A Halloween Costume

A student just shared during the Spanish conversation hour that he is planning to dress as a participant of the #Occupy Wall Street protests for his Halloween party.

In case you were wondering how my students felt about the protests.

Occupy Museums

The #Occupy movement is drowning in pleas for compassion and whiny personal stories on the one hand and pseudo-revolutionary insanity of kids who read too much Zizek and Baudrillard and never managed to digest their readings.

Via The Mahablog (that I highly recommend to everybody as a great source of balanced and insightful discussions of politics and economy), I discovered an initiative called Occupy Museums and apparently launched by the Occupy Wall Street’s Art and Culture group.

Here is what the initiative’s organizer had to say:

We see through the pyramid schemes of the temples of cultural elitism controlled by the 1%. No longer will we, the artists of the 99%, allow ourselves to be tricked into accepting a corrupt hierarchical system based on false scarcity and propaganda concerning absurd elevation of one individual genius over another human being for the monetary gain of the elitest of elite. For the past decade and more, artists and art lovers have been the victims of the intense commercialization and co-optation or art. We recognize that art is for everyone, across all classes and cultures and communities. We believe that the Occupy Wall Street Movement will awaken a consciousness that art can bring people together rather than divide them apart as the art world does in our current time.

Let’s be clear. Recently, we have witnessed the absolute equation of art with capital. The members of museum boards mount shows by living or dead artists whom they collect like bundles of packaged debt.

I sometimes complain about my students’ writing. None of them, however, could have ever managed to write something as egregiously bad as the above-quoted passage. So this is good news already.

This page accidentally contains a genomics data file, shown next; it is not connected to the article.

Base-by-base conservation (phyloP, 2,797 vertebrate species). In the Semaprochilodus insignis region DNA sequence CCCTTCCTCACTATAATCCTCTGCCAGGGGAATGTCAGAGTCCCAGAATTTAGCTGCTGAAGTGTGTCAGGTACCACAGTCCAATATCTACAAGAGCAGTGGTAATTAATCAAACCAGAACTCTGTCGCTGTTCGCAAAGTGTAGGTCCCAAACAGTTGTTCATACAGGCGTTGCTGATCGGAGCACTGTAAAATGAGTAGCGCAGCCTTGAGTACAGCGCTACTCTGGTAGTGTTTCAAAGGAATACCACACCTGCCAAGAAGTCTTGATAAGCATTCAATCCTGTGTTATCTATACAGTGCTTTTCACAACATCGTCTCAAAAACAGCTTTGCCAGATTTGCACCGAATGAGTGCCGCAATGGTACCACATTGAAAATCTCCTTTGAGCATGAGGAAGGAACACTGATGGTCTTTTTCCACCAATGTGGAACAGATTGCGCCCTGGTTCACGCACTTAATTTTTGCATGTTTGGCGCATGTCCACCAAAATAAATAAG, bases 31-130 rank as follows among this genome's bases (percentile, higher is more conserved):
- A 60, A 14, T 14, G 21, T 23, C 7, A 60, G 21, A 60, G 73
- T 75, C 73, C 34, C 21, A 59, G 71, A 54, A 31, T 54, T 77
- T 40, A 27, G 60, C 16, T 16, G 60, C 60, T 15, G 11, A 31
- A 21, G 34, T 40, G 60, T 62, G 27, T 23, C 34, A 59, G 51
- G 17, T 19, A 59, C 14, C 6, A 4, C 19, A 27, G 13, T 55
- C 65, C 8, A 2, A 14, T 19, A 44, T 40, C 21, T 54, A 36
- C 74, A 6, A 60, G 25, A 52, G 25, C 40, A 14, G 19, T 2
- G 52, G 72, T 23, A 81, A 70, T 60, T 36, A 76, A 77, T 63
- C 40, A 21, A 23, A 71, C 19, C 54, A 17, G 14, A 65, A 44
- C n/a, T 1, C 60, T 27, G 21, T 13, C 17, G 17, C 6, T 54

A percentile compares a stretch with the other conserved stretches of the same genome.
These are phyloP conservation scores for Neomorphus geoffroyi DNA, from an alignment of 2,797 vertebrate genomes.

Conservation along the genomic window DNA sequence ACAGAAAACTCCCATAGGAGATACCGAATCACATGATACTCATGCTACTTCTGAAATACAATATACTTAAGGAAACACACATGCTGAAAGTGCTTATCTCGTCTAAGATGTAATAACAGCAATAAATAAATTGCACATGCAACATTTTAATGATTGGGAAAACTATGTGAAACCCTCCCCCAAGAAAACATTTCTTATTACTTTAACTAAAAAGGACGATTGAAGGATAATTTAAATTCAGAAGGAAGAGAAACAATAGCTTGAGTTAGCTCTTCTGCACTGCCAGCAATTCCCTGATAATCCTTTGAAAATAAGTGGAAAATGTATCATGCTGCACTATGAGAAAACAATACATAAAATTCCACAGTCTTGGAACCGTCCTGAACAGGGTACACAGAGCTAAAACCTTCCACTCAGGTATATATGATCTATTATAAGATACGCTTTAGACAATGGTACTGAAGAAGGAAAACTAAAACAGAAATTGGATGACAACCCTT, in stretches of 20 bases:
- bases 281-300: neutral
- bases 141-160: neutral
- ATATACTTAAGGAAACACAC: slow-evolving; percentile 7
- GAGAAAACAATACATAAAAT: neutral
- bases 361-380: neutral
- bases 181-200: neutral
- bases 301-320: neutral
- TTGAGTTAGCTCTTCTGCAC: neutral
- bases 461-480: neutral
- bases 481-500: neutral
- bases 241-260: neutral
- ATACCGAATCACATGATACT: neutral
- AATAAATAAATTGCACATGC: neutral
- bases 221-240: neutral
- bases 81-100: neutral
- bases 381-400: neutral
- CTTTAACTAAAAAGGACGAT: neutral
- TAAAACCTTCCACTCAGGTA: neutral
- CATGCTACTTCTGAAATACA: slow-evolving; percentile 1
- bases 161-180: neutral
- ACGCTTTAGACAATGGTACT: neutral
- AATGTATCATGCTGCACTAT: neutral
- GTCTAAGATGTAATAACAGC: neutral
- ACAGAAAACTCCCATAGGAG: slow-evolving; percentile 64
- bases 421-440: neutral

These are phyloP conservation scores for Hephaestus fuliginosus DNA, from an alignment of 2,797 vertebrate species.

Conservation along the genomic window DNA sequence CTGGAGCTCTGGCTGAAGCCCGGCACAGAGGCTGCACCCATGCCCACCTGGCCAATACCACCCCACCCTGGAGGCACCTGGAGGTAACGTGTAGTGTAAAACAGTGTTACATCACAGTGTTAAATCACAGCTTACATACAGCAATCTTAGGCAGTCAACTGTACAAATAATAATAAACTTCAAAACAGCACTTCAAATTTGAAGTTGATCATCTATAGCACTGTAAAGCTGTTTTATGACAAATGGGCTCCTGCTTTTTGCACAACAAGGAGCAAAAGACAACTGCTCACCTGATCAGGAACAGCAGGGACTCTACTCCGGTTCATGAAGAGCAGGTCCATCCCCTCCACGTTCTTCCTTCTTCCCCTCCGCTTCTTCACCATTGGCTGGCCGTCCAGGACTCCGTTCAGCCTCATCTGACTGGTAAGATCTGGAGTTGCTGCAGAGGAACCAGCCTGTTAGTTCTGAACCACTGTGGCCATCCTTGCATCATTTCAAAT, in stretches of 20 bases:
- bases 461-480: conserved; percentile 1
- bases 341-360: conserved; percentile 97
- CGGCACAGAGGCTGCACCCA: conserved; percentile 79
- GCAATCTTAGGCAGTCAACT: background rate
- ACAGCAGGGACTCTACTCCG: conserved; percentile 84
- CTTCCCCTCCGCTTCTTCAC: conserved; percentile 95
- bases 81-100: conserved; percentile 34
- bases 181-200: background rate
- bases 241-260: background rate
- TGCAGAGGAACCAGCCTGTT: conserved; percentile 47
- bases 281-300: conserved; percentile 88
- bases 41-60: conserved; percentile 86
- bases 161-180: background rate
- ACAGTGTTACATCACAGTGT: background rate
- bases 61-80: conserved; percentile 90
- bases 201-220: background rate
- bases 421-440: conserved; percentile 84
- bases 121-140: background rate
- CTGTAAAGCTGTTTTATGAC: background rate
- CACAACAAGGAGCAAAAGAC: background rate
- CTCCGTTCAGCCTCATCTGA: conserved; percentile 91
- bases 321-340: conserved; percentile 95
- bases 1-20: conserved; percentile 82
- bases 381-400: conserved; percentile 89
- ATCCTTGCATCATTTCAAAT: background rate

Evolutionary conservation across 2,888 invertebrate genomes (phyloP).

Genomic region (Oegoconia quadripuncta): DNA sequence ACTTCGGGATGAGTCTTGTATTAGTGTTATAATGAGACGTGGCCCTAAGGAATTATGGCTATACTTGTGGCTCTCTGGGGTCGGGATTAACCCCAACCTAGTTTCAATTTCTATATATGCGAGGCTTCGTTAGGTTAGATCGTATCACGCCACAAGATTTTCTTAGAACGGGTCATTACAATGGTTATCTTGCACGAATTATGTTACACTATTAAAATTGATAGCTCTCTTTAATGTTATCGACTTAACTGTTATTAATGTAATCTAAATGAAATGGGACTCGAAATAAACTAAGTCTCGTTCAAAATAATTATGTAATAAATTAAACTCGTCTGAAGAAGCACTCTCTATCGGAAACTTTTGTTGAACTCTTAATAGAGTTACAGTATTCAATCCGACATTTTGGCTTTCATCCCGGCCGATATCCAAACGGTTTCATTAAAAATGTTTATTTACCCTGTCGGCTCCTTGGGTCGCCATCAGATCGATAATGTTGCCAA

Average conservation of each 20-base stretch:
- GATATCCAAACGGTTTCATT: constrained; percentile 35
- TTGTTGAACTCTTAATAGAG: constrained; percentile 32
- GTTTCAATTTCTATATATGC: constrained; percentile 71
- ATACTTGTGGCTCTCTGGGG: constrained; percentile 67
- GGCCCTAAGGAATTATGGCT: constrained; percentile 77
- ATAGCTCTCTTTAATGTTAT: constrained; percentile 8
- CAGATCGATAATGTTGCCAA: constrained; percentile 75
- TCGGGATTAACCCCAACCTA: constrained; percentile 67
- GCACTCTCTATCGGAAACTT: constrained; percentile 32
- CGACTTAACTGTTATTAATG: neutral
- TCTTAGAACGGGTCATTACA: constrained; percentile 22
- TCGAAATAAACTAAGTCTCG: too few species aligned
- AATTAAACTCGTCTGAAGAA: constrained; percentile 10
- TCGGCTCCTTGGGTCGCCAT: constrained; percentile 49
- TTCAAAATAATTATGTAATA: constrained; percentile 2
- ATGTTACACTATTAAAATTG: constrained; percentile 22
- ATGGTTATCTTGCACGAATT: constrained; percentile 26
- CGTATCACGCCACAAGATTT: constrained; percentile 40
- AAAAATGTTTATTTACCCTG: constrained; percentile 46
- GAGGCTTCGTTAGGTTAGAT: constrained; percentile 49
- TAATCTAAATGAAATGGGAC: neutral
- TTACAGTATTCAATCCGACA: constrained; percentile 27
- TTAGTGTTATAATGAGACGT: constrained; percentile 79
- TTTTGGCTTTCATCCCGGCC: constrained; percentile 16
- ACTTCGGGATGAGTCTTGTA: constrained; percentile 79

Jokes aside, the real question now is whether the #Occupy movement can offer anything more than pleas for compassion, stories of the intense anxieties of the well-off, and the pseudo-revolutionary proclamations from a bunch of overpampered kids.

Administrator Humiliates Professors at the College of William & Mary

I just found the following in Inside Higher Ed:

The e-mail to some faculty members at the College of William & Mary came out of the blue, reminding them to be careful about the language they use in class and, specifically, asking them not to use the word “retarded” in class.

Its appearance last week perplexed some professors and prompted one or two to tell the student newspaper that administrators were questioning their professionalism. Several experts on faculty speech said that the missive was unusual, but that rather than a threat to academic freedom, they saw a sincere effort to protect potentially vulnerable students. “…[T]he word retarded has returned in slang usage to mean dumb or stupid, but this is not an appropriate way to use the word in class,” Kelly Joyce, the dean of undergraduate studies, wrote in her e-mail.